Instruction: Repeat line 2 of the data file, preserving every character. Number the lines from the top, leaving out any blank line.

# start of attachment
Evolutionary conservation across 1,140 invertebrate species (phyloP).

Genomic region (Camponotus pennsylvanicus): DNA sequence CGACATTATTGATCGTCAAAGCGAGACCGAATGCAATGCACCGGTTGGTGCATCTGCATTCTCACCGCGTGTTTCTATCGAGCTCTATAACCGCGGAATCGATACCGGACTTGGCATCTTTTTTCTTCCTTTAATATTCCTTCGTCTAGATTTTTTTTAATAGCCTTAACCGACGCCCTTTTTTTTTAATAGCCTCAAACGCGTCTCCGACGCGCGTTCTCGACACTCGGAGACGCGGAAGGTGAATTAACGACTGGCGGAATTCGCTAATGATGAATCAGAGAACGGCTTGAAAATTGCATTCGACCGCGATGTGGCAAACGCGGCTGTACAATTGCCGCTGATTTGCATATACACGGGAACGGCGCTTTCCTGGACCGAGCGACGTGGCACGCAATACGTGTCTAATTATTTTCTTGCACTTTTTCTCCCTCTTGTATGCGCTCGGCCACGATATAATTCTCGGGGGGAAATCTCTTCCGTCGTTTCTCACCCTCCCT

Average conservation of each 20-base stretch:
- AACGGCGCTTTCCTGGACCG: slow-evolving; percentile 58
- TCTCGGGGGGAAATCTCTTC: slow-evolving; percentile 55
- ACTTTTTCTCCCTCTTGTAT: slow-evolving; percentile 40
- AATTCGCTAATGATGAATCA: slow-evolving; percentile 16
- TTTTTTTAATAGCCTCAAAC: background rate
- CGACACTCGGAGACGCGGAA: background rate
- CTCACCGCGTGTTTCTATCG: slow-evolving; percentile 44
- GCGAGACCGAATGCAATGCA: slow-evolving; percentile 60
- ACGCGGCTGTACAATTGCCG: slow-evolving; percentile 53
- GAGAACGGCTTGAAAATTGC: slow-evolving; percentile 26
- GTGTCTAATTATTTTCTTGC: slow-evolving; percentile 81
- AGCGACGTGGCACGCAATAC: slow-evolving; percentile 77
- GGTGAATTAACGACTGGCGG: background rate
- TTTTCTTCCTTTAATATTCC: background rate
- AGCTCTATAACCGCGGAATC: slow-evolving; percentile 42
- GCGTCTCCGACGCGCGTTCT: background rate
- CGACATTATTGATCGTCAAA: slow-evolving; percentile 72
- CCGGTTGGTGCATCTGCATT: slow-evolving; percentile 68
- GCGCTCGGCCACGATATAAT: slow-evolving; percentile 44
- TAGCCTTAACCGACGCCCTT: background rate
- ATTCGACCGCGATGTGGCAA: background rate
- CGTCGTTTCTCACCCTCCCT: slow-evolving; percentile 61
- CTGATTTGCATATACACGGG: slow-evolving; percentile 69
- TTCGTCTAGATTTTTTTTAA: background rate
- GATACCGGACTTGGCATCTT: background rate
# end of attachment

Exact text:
Genomic region (Camponotus pennsylvanicus): DNA sequence CGACATTATTGATCGTCAAAGCGAGACCGAATGCAATGCACCGGTTGGTGCATCTGCATTCTCACCGCGTGTTTCTATCGAGCTCTATAACCGCGGAATCGATACCGGACTTGGCATCTTTTTTCTTCCTTTAATATTCCTTCGTCTAGATTTTTTTTAATAGCCTTAACCGACGCCCTTTTTTTTTAATAGCCTCAAACGCGTCTCCGACGCGCGTTCTCGACACTCGGAGACGCGGAAGGTGAATTAACGACTGGCGGAATTCGCTAATGATGAATCAGAGAACGGCTTGAAAATTGCATTCGACCGCGATGTGGCAAACGCGGCTGTACAATTGCCGCTGATTTGCATATACACGGGAACGGCGCTTTCCTGGACCGAGCGACGTGGCACGCAATACGTGTCTAATTATTTTCTTGCACTTTTTCTCCCTCTTGTATGCGCTCGGCCACGATATAATTCTCGGGGGGAAATCTCTTCCGTCGTTTCTCACCCTCCCT